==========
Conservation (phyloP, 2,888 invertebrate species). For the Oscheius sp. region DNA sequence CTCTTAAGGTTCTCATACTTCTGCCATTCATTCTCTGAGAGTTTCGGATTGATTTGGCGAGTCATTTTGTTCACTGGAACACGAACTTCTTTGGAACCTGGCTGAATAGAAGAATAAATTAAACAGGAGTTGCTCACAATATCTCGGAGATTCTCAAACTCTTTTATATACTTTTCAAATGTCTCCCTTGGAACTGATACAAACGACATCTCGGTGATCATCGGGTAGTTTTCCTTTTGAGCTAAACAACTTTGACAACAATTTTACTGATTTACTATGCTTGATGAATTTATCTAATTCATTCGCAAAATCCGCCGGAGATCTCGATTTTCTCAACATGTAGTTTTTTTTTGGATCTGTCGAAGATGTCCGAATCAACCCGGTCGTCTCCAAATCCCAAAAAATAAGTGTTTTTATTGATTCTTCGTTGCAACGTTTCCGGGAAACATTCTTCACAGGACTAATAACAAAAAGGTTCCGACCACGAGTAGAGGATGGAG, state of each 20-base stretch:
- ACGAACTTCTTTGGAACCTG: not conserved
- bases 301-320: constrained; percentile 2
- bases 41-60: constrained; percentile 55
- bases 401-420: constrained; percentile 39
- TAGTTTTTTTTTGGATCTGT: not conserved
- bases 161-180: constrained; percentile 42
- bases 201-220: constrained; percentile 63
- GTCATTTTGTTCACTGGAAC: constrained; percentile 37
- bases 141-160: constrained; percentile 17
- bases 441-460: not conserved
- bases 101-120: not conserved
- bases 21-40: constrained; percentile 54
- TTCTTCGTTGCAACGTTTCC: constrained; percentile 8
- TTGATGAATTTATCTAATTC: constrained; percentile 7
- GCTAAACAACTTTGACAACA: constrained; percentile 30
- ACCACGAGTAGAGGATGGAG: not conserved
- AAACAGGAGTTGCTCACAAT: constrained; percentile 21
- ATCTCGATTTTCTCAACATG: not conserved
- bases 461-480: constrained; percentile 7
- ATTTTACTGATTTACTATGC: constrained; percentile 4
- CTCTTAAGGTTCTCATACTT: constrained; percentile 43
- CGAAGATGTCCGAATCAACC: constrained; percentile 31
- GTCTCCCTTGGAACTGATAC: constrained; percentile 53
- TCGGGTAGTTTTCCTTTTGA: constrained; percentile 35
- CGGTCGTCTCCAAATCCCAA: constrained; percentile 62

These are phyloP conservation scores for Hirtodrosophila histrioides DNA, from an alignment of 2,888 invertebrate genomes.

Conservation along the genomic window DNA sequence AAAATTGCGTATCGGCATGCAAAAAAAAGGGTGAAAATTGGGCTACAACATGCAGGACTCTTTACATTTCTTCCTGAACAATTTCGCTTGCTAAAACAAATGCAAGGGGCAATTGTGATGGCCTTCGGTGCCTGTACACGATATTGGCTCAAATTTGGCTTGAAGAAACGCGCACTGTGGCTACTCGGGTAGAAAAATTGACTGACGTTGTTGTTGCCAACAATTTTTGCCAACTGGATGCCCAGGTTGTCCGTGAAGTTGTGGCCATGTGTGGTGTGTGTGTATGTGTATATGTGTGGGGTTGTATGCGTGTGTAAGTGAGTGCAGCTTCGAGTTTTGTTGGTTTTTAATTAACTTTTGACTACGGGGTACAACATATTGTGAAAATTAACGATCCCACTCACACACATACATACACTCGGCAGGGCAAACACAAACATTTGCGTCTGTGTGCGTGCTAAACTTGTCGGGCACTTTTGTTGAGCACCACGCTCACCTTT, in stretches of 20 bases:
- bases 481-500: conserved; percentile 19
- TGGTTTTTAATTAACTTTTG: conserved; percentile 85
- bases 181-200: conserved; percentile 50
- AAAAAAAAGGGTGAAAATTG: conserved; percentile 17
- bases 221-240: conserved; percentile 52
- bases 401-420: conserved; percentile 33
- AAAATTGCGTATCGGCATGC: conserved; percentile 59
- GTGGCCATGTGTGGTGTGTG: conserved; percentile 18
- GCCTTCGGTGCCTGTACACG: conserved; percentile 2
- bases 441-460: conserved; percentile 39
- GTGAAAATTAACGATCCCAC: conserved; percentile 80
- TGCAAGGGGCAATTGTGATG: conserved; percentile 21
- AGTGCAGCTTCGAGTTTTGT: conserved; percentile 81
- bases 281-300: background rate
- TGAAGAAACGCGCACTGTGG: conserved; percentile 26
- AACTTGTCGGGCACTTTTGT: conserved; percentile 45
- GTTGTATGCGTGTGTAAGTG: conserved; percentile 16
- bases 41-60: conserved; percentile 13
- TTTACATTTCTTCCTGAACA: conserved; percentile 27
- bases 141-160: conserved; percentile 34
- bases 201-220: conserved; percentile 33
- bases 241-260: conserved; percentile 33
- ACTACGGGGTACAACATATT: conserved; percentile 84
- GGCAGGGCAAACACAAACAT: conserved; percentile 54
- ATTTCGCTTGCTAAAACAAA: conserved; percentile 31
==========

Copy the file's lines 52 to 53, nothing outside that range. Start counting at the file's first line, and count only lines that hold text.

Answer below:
- GGCAGGGCAAACACAAACAT: conserved; percentile 54
- ATTTCGCTTGCTAAAACAAA: conserved; percentile 31